This is the story of how we got involved in antique cars. Since I was a young child, I would always remember my father telling me about the 1929 Whippet 2-Door Sedan that we had in our garage in Emmaus. It was first bought new by my grandfather, Harry Stauffer. It then was given to my father, Charles. It was always in the garage covered up and every once in a while my father would give it a crank.

I was told by my father that many would ask him to sell it, but we wanted it to stay an antique and not made into a street rod. It was always his wish to have it restored. But that never happened during his lifetime. Before my father passed he titled the Whippet to me. Having no sisters or brothers I am now the third owner of this car. I cannot drive a standard transmission vehicle let alone the Whippet, but my husband Jim can.

When we went to the garage to see if it would start, it did. After a while, Jim and I decided that we should have it restored. So in 1982 we took it to Wendling Restoration in Macungie. There we had a frame-off restoration. Wish my dad could have seen it when it was finally finished. For many years after that we would take it to Macungie and trailer it to other shows in the area including Hershey and Carlisle. It received a First Junior in Macungie. But look as we might we hardly ever saw any other Whippets. The only time we did was when we took it to a Willys-Overland show.

Whippets were manufactured between 1926-1931 by the Willys-Overland Company of Toledo. The name was derived from the Whippet dog and was meant to denote a vehicle that was small yet swift. It had a wheelbase of only 100.2 inches (which grew to 103.5 inches by 1929) and a 30-horsepower four-cylinder side-valve engine with just 130.1 cubic inches of displacement. Some people would say if you want it to run you should Whip It.

But the Whippet was fast. A 6-cylinder model set a 24-hour endurance record at the Indianapolis Motor Speedway with an average speed of 56.2 mph. This run established a new American speed record for stock cars priced under $1,000. Willys-Overland also demonstrated the Whippet’s climbing ability by running the car over hurdles, much like the demonstration hills for Jeep at the Philadelphia International Auto Show. The Whippet had an international flair, being developed by subsidiary Willys-Overland-Crossley Ltd. for distribution through the worldwide network of Willys-Overland dealers. In the era of “smart switches” and powered push-buttons, we tend to think we have the latest in gizmos, but the Whippet had a pretty slick gadget, too. It was called “finger tip control,” a button in the center of the steering wheel that not only sounded the horn when pressed, but also switched on the lights when it was turned clockwise- parking first, then headlamps – and activated the starter when it was pulled!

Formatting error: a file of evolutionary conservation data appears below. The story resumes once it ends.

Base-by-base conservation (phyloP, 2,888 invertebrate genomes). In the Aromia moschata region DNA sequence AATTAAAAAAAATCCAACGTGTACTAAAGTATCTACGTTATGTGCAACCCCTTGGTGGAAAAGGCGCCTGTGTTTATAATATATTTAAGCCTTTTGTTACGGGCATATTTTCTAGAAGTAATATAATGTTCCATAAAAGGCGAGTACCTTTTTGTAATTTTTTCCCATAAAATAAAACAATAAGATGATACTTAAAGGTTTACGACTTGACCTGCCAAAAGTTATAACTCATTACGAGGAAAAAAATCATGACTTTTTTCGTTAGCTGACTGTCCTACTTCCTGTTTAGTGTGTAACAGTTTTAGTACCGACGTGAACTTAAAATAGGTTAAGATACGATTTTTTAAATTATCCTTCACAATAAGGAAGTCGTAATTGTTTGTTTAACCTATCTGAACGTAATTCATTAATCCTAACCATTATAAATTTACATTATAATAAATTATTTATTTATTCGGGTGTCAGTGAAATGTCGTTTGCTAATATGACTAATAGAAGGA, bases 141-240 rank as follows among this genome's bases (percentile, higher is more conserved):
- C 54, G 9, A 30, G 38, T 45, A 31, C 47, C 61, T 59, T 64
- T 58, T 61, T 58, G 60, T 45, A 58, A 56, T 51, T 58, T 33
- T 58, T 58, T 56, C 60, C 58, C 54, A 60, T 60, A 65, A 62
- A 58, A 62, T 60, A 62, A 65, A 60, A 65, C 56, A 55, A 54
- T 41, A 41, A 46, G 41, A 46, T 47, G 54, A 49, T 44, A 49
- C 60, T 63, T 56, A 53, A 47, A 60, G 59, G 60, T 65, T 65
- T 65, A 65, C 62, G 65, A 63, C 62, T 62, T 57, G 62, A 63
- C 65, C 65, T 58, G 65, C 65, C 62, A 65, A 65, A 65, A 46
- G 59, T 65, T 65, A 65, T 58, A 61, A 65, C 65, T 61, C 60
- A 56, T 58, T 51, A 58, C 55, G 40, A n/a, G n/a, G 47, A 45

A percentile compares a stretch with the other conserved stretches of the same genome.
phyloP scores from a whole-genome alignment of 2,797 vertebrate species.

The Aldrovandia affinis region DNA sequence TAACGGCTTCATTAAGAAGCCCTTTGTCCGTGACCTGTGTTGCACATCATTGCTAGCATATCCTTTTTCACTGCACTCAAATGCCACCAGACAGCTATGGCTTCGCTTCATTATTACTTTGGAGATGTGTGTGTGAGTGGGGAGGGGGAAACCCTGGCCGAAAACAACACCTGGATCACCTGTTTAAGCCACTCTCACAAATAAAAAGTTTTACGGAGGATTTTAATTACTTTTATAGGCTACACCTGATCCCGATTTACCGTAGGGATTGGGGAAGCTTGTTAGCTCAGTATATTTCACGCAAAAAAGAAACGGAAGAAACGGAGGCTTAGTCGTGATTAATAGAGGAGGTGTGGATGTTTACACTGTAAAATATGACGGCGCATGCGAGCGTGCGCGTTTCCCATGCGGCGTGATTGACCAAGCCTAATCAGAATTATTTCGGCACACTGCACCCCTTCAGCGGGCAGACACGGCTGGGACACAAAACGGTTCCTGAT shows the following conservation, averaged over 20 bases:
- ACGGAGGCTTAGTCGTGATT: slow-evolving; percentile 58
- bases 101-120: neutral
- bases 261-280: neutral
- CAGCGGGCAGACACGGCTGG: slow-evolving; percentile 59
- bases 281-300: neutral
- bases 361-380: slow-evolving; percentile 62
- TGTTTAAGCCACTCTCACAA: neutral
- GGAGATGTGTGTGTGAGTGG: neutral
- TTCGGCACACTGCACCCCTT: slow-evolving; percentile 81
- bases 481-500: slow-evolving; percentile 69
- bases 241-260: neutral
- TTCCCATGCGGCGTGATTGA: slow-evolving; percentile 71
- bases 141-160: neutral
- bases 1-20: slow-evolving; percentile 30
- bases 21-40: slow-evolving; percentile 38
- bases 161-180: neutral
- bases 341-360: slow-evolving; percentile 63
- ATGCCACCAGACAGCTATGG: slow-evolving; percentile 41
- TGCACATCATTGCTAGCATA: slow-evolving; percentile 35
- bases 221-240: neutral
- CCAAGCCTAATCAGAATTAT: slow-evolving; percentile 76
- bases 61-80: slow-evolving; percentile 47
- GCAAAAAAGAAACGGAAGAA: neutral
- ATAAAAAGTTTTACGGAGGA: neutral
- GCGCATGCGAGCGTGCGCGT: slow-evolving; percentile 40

The Whippet had a rear fuel gauge located on the left end of the gasoline tank, a not uncommon feature of that era. It also had four-wheel mechanical brakes, although it appears that the company didn’t quite finish engineering the system; some had external contracting bands on the rear wheels and internal expanding ones at the front. Other innovations for this low-priced car were a seven-bearing crankshaft, full pressure lubrication to all bearing except piston pins and Nelson Bohnalite “invar” strut pistons.

The Whippet sold 110,000 units in its first year of production, pushing Willys-Overland to third place in 1928 just behind Chevrolet and Ford. Production decreased in 1929 due to the Great Depression. By 1932, Willy-Overland produced only the new Model 77. The Whippet is still remembered by many people, however, as the car whose name was inspired by a dog. Accompanying this article, please see pictures of the Whippet before and after restoration.